For our final post in "The Culture of Clean" series, a few examples of bar soap's treatment in the visual realm. So if Costco-sized economy packs leave you flat, here are some extraordinary alternatives at a variety of price points. It should be noted: These are mainly for your viewing pleasure—they probably won’t do you much good in the shower.
Boy Blowing Soap Bubbles, 1868 (Édouard Manet): Manet was not alone in painting portraits of young people wiling away the hours blowing bubbles. In the 19th century, this was a fairly common trope, a metaphor for fleeting youth, misspent time, failed aspirations—all sorts of happy thoughts. 
Les Valeurs Personelles, 1952 (René Magritte): The title of this work translates to Personal Values, and Magritte described it as such: “In my picture, the comb (and the other objects as well) has specifically lost its ‘social character,' it has become an object of useless luxury, which may, as you say, leave the spectator feeling helpless or even make him ill.” Oof. 
For Footwashing, 1971 (Joseph Beuys): Part of a performance entitled Celtic+, which Beuys initiated by washing the feet of seven spectators in reference to Christian baptismal rites. 
Untitled, 1990 (Tom Friedman): A partially used bar of soap inlaid with a perfect spiral of pubic hair. No further explanation. 
Lick and Lather, 1993 (Janine Antoni): A series of self-portrait busts—cast in chocolate and soap—that have been reshaped by the artist. For Lather, Antoni bathed with each soap bust, and later reflected on the experience in an interview with ART21: “I feel really close to the soap bust because we spent a lot of time in the tub together […] she just smoothes down, and then she becomes almost fetal. It’s really quite a nice process. And it’s interesting to think about cleaning and purity and just washing as a kind of ritual and its bigger meaning.”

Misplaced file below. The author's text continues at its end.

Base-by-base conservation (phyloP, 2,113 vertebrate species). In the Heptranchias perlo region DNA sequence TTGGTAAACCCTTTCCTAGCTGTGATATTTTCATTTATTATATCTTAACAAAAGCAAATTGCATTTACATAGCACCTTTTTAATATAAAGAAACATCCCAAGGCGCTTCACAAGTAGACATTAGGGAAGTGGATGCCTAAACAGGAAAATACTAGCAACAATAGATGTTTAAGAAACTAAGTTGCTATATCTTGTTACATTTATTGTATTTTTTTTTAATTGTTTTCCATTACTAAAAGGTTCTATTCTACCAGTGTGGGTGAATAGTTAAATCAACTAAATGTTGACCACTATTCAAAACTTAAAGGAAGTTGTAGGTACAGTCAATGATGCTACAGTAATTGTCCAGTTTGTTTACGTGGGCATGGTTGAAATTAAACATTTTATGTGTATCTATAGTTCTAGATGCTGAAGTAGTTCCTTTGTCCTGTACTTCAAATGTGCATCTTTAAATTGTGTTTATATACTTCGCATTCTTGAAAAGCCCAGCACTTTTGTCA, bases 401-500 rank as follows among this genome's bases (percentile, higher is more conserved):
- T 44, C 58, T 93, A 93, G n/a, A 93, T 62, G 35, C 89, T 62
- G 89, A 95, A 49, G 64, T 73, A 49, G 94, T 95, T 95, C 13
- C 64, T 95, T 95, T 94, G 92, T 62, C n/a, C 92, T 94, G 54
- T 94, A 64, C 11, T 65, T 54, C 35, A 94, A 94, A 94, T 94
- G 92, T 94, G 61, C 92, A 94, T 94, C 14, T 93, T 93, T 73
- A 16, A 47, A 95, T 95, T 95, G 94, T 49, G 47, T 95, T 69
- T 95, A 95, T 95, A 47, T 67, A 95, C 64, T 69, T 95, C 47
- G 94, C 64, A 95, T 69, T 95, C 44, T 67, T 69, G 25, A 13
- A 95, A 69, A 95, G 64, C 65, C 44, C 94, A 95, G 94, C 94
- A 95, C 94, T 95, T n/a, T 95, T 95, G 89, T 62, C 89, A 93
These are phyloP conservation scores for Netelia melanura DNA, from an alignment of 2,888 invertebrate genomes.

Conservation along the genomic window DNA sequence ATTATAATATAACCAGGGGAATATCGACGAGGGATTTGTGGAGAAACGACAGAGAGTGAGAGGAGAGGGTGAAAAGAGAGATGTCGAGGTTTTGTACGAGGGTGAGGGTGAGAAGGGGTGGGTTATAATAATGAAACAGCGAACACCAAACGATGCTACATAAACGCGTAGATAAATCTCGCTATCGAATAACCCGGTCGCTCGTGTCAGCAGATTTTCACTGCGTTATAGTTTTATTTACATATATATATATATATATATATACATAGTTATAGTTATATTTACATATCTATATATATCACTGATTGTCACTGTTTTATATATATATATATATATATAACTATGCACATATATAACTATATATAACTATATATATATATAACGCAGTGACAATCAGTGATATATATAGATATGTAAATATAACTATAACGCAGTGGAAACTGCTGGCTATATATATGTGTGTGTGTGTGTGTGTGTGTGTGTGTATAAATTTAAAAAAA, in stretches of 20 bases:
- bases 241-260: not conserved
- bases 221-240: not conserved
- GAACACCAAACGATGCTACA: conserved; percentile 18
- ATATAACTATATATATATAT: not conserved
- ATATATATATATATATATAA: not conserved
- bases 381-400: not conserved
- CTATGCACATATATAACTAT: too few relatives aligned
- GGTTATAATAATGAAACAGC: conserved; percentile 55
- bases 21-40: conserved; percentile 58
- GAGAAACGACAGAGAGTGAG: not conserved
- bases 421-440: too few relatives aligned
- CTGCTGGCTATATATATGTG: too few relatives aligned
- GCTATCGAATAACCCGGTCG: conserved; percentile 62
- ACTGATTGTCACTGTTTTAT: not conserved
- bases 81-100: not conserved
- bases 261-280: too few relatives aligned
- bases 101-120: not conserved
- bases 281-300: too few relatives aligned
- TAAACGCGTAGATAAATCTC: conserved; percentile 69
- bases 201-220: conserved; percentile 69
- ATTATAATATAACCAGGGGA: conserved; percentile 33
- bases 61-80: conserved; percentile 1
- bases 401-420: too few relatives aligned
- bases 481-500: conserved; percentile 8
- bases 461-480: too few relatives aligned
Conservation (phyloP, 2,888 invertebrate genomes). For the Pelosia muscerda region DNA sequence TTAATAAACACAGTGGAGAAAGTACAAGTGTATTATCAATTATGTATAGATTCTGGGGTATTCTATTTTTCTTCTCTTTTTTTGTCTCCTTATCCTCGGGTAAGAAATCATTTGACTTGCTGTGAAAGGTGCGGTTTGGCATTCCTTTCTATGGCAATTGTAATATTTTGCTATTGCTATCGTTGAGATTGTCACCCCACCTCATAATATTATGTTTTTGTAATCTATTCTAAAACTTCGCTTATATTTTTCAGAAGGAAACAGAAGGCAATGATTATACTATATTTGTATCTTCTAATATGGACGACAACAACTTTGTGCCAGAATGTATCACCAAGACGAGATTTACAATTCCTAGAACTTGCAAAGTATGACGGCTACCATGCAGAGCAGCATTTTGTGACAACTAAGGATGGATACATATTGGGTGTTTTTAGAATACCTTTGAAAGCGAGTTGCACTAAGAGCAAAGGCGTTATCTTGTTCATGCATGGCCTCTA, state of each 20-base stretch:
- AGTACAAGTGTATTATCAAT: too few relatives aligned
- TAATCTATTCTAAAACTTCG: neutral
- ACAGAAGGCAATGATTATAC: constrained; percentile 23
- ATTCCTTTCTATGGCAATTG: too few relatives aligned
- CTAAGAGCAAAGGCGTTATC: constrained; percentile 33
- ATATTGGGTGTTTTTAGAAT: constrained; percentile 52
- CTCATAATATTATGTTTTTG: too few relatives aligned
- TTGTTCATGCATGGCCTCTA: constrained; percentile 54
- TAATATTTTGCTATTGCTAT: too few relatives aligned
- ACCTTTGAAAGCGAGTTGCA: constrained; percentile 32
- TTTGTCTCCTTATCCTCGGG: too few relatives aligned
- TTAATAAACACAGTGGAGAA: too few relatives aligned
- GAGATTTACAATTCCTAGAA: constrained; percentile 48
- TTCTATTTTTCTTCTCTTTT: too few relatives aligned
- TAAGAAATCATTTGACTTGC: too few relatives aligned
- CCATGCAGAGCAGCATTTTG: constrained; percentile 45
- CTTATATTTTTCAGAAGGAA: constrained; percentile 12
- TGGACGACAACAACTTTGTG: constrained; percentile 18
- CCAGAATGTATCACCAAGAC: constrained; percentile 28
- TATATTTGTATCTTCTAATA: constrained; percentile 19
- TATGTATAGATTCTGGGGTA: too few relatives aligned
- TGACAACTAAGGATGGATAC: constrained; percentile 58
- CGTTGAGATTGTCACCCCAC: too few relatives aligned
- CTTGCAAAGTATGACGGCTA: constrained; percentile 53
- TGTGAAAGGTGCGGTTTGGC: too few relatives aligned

Hanging Soap Women, 2000 (Miroslaw Balka): Polish artist Balka strung together over a hundred partially used bars of soap on a steel cable to create this spare, suspended installation. 
Cosmic Slop, 2011(Rashid Johnson): Using melted black soap and wax as a medium in many of his painted and sculptural works, Johnson named this series after the 1973 Funkadelic album. 
Soap made of dark matter (Darren Bader): Bar on holiday. 
Procter & Gamble’s National Soap Sculpture Contest (roughly 1923-1950): Brainchild of public relations maestro Edward L. Bernays, this campaign focused its attention on public schools, hoping some healthy competition would create lifelong Ivory Soap customers. In addition to receiving cash prizes and trips to NYC, winners had their pieces exhibited in museums across America. A young Eero Saarinen (architect of JFK’s TWA terminal) won $100 in the 4th annual contest for an entry he titled Sorrow.
Provendi Revolving Soap: Found in school bathrooms throughout France, these wall-mounted soap systems were developed in 1950 and are currently enjoying new appreciation in the American home design market. 
Lot’s Wife. Salted Soap on a Rope, 2007 (Mike Kelley): Kelley created this artist’s edition for the German magazine Texte zur Kunst. It references his 2007 installation, Petting Zoo, which featured a large scale version of Lot’s wife carved from a pillar of salt (and licked by goats in Münster, Germany). Still available for a cool 850, -€. 
Bitten Soap, 2013 (Maurizio Cattelan and Pierpaolo Ferrari): Sold by the MoMA Store, this functional bar of “bitten” soap is inspired by a photograph first published in the artists’ Toilet Paper magazine. Also reproduced in plate and mug form. 
And there you have it! Our soap bar omnibus ends here. But don’t worry—the saga continues any and everywhere you need to bathe yourself. And that’s something we can all be happy about.